The Caribbean 6 Food Groups
by Janelle Zakour RD
It always boggles my mind whenever I speak about the Caribbean Food Groups to both the youth and adults of Trinidad and Tobago. About 90% of Trinbagonians claim to have never seen this poster before. How is it that we have our own model of nutrition in the Caribbean and yet so little is publicly known about it?
But before you continue further, if you have not already read the blog post on Food = Nutrients, I highly recommend that you do so before reading further I mention which food groups contain which macro and micronutrients!
The Caribbean 6 Food Groups
As we’ve covered the basics in the previous blog post, now we can get into the good stuff. Food groups are categorised based on their primary energy and nutrient profile.
The objective today is to introduce the concept of the official food guide used in the English-speaking Caribbean. At first glance, it looks like a simple pie chart segmented into 6.
We have the:
Foods from Animals,
Fats & Oils.
When I was a dietetic intern, it never really occurred to me that Caribbean eating was traditionally a plant-based one. The staple group and the legume group are the largest segments in the wheel, signifying their importance in the Caribbean diet. The foods from animals and fats and oils groups are the smallest segments meaning that even though we should include them as part of our diet, we should not centre our meals around them.
The Staples group is the largest segment of the food groups as it provides the bulk of our energy source in the form of carbohydrates. Choosing complex carbohydrates ensures a rich source of dietary fibre which helps to keep our tummies full and intestines healthy. Here are some Trinbagonian staple sources:
Starchy Fruit - peewah, breadfruit, green fig, plantain, chataigne (breadnut), sago (palm starch)
Root Tubers - sweet potato, dasheen, yam, cush cush, cassava, eddoes, topi tambo, root starches (tapioca, arrowroot)
Grains - brown rice, oats, barley, corn, quinoa, wheat, millet, farro, spelt
Products - breads, pastas, crackers, bake, cereals, pancakes, waffles
Most individuals need between 5 to 8 servings of this group per day. The serving sizes will differ with each staple food so it is important to be informed of these. Generally, a serving of these foods is 1/2 cup or 1 level potspoon of a cooked item like rice or pasta.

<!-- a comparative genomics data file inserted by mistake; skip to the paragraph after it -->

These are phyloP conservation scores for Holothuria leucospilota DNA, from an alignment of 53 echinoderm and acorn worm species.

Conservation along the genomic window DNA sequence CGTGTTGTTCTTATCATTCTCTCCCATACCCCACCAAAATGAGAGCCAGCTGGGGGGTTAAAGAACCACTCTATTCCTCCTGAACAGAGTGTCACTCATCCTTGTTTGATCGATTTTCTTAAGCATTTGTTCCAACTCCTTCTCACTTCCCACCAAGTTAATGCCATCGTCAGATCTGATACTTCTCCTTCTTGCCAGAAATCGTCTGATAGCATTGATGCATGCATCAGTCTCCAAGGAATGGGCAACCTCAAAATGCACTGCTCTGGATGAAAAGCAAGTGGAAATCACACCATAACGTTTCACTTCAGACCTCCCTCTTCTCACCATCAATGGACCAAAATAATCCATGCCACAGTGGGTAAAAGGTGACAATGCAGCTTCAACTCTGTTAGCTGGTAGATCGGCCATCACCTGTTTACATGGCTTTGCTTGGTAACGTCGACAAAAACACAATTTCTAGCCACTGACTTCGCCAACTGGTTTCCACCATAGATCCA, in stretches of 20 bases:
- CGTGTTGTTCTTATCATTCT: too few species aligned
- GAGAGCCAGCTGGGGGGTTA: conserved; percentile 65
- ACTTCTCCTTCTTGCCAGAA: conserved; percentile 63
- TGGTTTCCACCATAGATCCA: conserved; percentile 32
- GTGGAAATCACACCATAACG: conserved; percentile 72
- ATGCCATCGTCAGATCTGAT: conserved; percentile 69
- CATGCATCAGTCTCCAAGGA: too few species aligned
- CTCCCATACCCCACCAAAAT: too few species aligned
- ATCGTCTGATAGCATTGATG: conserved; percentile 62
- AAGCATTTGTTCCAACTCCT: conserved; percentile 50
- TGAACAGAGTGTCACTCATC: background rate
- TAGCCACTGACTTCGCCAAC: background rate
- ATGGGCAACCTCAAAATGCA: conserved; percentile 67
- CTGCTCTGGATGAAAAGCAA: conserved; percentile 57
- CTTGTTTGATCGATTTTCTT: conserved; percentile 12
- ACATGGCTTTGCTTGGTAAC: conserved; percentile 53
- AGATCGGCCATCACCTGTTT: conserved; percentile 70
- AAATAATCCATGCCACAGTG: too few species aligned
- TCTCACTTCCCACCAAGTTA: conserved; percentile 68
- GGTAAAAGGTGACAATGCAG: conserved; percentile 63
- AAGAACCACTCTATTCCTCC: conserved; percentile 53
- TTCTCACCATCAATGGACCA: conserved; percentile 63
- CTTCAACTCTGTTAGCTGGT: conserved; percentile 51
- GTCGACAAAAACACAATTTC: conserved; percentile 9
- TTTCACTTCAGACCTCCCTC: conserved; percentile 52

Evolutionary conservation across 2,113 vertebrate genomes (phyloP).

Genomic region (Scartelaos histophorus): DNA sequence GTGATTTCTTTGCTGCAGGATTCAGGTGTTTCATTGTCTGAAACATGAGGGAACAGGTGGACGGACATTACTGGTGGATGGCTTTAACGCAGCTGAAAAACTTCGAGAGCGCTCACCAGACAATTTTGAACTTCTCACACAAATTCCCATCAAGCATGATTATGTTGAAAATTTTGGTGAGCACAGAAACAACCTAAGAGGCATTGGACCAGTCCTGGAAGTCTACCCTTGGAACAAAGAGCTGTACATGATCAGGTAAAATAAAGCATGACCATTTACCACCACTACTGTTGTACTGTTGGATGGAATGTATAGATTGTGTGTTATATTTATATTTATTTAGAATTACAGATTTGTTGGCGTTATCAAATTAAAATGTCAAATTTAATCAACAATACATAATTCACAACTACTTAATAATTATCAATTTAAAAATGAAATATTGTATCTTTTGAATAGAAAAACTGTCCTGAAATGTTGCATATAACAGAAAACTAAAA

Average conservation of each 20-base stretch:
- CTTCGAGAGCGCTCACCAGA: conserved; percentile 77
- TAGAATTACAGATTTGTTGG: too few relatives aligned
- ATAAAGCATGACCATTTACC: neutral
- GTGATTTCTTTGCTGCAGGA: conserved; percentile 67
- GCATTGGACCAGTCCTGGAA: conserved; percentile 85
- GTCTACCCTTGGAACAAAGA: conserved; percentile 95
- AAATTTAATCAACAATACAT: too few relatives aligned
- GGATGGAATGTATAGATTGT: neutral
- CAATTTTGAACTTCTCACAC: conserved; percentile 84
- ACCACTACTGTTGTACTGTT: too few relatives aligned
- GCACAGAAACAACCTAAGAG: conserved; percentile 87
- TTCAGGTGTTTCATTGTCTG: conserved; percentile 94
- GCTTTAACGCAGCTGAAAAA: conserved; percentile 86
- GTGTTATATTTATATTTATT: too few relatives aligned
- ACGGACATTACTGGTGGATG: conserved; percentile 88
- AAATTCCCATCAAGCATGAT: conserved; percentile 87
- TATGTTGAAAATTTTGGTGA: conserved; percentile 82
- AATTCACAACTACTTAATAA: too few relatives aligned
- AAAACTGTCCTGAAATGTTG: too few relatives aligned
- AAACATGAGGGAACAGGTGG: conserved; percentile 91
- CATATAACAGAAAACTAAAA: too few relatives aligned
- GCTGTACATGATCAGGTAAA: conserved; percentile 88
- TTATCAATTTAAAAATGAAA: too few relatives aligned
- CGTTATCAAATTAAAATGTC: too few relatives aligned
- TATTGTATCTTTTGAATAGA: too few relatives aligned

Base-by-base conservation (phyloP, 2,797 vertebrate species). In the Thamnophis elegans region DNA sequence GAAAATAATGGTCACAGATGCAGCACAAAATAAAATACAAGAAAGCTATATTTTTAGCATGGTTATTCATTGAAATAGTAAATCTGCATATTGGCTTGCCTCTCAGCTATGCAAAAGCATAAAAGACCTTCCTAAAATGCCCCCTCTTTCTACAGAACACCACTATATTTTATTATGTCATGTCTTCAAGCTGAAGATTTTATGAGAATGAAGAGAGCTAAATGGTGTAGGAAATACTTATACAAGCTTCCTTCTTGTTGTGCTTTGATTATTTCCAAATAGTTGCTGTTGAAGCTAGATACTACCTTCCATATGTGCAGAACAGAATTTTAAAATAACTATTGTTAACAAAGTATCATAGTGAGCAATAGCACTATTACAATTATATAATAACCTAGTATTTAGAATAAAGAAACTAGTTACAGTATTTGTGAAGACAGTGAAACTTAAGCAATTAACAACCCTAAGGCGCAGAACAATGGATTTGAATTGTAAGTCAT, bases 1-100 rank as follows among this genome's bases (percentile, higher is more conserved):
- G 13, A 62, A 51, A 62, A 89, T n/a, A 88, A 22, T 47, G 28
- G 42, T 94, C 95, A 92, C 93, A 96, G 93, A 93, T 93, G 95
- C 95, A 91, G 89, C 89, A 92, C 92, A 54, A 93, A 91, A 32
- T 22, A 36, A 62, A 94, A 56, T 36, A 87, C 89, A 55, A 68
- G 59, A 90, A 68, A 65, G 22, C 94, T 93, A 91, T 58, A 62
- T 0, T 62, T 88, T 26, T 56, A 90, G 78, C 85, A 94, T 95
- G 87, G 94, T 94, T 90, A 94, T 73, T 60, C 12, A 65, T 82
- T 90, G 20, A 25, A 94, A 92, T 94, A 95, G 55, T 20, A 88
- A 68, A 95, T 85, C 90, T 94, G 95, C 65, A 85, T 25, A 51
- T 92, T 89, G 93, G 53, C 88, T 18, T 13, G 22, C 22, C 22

2. The Legumes group comes right after the Staples. This group provides us with a combination of different macronutrients:
a) Peas and Beans - contain protein, carbohydrates and dietary fibre
This includes chickpeas/channa, kidney beans, pinto beans, pigeon peas, lentils, soybeans (the only complete protein in this group), black-eyed peas, lima beans
b) Nuts and Seeds - contain protein, fats and dietary fibre (even though these are classified as legumes, some dietitians count them towards overall fat servings especially if an individual is on a low-fat diet).
This includes peanuts, almonds, pistachios, cashews and pine nuts. Seeds include pumpkin, sunflower, sesame, chia and hemp.
c) Products - tofu, tempeh, bean burger patties
A good rule of thumb is to aim for 2 servings of this group per day. A serving of peas or beans is 1/2 cup or 1 level potspoon but the servings of nuts and seeds will differ. It is best to choose dried peas and beans and cook them at home as some tinned options can be processed with salt or sugar. However, the tinned options are great for convenience once rinsed well. There is even the option of cooked and frozen beans in the freezer section of some groceries. Legumes are considered incomplete proteins and should be paired with a grain or grain product from the staples group to become a complete protein e.g. red beans and rice, peanut butter on wholewheat toast etc.
3. The Foods from Animals group is next. If you’ve noticed, this group is smaller than the Legume group. Animal protein is meant to complement a meal, not be based around it. This group gives us protein for muscle building, fats for satiety and energy as well as iron and some B-complex vitamins especially B12.
a) Lean Meats - chicken, fish, shellfish, crustaceans
b) Fattier Meats - beef, goat, pork, lamb duck
c) Dairy - low-fat milk (fresh, UHT, powdered), hard and soft cheeses, yogurt, kefir, fortified soy beverages